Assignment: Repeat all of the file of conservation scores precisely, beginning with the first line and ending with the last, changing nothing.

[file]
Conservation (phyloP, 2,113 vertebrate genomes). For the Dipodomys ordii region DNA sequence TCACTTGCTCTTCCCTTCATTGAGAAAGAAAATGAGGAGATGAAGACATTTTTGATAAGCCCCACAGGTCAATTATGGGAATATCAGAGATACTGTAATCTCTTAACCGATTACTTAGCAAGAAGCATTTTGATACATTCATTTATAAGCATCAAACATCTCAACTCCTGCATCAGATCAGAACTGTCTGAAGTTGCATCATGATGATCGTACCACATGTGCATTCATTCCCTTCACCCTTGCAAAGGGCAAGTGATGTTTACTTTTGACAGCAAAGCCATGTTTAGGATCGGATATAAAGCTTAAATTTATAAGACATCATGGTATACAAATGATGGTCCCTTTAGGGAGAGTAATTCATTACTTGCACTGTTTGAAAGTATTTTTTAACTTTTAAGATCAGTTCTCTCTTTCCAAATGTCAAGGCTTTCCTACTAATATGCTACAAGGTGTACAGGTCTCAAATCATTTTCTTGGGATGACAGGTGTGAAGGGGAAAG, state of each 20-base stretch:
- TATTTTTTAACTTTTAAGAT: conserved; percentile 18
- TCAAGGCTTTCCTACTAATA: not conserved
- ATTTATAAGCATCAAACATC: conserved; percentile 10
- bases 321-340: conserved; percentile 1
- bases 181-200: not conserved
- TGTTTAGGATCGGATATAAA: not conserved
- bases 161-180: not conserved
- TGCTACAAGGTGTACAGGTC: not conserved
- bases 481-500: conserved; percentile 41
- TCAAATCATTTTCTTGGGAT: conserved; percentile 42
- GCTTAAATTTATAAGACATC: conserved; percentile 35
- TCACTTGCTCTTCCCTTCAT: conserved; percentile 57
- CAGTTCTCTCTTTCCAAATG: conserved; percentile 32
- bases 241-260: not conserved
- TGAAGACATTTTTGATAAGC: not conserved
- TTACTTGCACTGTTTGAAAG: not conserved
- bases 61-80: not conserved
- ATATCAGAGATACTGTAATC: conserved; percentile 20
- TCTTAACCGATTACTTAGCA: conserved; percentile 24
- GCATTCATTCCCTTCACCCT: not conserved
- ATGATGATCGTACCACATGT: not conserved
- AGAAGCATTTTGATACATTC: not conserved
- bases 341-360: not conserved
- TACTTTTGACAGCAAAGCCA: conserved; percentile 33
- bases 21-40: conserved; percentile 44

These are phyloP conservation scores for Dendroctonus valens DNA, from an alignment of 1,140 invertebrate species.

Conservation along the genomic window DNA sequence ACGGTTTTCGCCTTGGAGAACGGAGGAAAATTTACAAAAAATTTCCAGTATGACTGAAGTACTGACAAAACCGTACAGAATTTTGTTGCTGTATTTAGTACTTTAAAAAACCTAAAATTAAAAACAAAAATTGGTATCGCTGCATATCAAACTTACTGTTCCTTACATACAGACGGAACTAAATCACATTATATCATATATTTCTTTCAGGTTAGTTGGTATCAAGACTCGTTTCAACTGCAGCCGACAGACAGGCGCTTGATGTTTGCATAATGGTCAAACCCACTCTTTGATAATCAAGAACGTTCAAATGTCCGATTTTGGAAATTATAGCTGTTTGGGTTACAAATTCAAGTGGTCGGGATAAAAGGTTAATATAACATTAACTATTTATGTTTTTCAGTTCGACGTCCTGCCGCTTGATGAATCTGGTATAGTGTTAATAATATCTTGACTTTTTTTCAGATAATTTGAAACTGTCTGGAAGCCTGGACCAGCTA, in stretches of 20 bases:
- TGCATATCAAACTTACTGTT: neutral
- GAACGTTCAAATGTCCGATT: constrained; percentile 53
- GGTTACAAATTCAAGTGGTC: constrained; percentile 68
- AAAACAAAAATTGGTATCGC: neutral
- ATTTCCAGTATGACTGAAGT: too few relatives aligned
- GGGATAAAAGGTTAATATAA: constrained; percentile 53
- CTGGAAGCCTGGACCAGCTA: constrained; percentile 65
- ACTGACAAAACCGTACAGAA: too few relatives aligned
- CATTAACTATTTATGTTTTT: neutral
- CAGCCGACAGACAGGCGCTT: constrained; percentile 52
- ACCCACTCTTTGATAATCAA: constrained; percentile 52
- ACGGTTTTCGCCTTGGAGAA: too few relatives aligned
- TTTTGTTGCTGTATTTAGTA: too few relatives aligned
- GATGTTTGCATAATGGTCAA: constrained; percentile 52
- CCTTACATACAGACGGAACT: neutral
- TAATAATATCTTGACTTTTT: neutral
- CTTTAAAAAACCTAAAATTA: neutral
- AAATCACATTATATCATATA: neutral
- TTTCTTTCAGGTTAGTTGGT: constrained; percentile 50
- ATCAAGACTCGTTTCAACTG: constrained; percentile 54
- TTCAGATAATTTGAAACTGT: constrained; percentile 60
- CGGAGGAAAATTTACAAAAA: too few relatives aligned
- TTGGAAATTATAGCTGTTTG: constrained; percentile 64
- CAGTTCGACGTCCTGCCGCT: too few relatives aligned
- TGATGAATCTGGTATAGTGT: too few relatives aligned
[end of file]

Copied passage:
Conservation (phyloP, 2,113 vertebrate genomes). For the Dipodomys ordii region DNA sequence TCACTTGCTCTTCCCTTCATTGAGAAAGAAAATGAGGAGATGAAGACATTTTTGATAAGCCCCACAGGTCAATTATGGGAATATCAGAGATACTGTAATCTCTTAACCGATTACTTAGCAAGAAGCATTTTGATACATTCATTTATAAGCATCAAACATCTCAACTCCTGCATCAGATCAGAACTGTCTGAAGTTGCATCATGATGATCGTACCACATGTGCATTCATTCCCTTCACCCTTGCAAAGGGCAAGTGATGTTTACTTTTGACAGCAAAGCCATGTTTAGGATCGGATATAAAGCTTAAATTTATAAGACATCATGGTATACAAATGATGGTCCCTTTAGGGAGAGTAATTCATTACTTGCACTGTTTGAAAGTATTTTTTAACTTTTAAGATCAGTTCTCTCTTTCCAAATGTCAAGGCTTTCCTACTAATATGCTACAAGGTGTACAGGTCTCAAATCATTTTCTTGGGATGACAGGTGTGAAGGGGAAAG, state of each 20-base stretch:
- TATTTTTTAACTTTTAAGAT: conserved; percentile 18
- TCAAGGCTTTCCTACTAATA: not conserved
- ATTTATAAGCATCAAACATC: conserved; percentile 10
- bases 321-340: conserved; percentile 1
- bases 181-200: not conserved
- TGTTTAGGATCGGATATAAA: not conserved
- bases 161-180: not conserved
- TGCTACAAGGTGTACAGGTC: not conserved
- bases 481-500: conserved; percentile 41
- TCAAATCATTTTCTTGGGAT: conserved; percentile 42
- GCTTAAATTTATAAGACATC: conserved; percentile 35
- TCACTTGCTCTTCCCTTCAT: conserved; percentile 57
- CAGTTCTCTCTTTCCAAATG: conserved; percentile 32
- bases 241-260: not conserved
- TGAAGACATTTTTGATAAGC: not conserved
- TTACTTGCACTGTTTGAAAG: not conserved
- bases 61-80: not conserved
- ATATCAGAGATACTGTAATC: conserved; percentile 20
- TCTTAACCGATTACTTAGCA: conserved; percentile 24
- GCATTCATTCCCTTCACCCT: not conserved
- ATGATGATCGTACCACATGT: not conserved
- AGAAGCATTTTGATACATTC: not conserved
- bases 341-360: not conserved
- TACTTTTGACAGCAAAGCCA: conserved; percentile 33
- bases 21-40: conserved; percentile 44

These are phyloP conservation scores for Dendroctonus valens DNA, from an alignment of 1,140 invertebrate species.

Conservation along the genomic window DNA sequence ACGGTTTTCGCCTTGGAGAACGGAGGAAAATTTACAAAAAATTTCCAGTATGACTGAAGTACTGACAAAACCGTACAGAATTTTGTTGCTGTATTTAGTACTTTAAAAAACCTAAAATTAAAAACAAAAATTGGTATCGCTGCATATCAAACTTACTGTTCCTTACATACAGACGGAACTAAATCACATTATATCATATATTTCTTTCAGGTTAGTTGGTATCAAGACTCGTTTCAACTGCAGCCGACAGACAGGCGCTTGATGTTTGCATAATGGTCAAACCCACTCTTTGATAATCAAGAACGTTCAAATGTCCGATTTTGGAAATTATAGCTGTTTGGGTTACAAATTCAAGTGGTCGGGATAAAAGGTTAATATAACATTAACTATTTATGTTTTTCAGTTCGACGTCCTGCCGCTTGATGAATCTGGTATAGTGTTAATAATATCTTGACTTTTTTTCAGATAATTTGAAACTGTCTGGAAGCCTGGACCAGCTA, in stretches of 20 bases:
- TGCATATCAAACTTACTGTT: neutral
- GAACGTTCAAATGTCCGATT: constrained; percentile 53
- GGTTACAAATTCAAGTGGTC: constrained; percentile 68
- AAAACAAAAATTGGTATCGC: neutral
- ATTTCCAGTATGACTGAAGT: too few relatives aligned
- GGGATAAAAGGTTAATATAA: constrained; percentile 53
- CTGGAAGCCTGGACCAGCTA: constrained; percentile 65
- ACTGACAAAACCGTACAGAA: too few relatives aligned
- CATTAACTATTTATGTTTTT: neutral
- CAGCCGACAGACAGGCGCTT: constrained; percentile 52
- ACCCACTCTTTGATAATCAA: constrained; percentile 52
- ACGGTTTTCGCCTTGGAGAA: too few relatives aligned
- TTTTGTTGCTGTATTTAGTA: too few relatives aligned
- GATGTTTGCATAATGGTCAA: constrained; percentile 52
- CCTTACATACAGACGGAACT: neutral
- TAATAATATCTTGACTTTTT: neutral
- CTTTAAAAAACCTAAAATTA: neutral
- AAATCACATTATATCATATA: neutral
- TTTCTTTCAGGTTAGTTGGT: constrained; percentile 50
- ATCAAGACTCGTTTCAACTG: constrained; percentile 54
- TTCAGATAATTTGAAACTGT: constrained; percentile 60
- CGGAGGAAAATTTACAAAAA: too few relatives aligned
- TTGGAAATTATAGCTGTTTG: constrained; percentile 64
- CAGTTCGACGTCCTGCCGCT: too few relatives aligned
- TGATGAATCTGGTATAGTGT: too few relatives aligned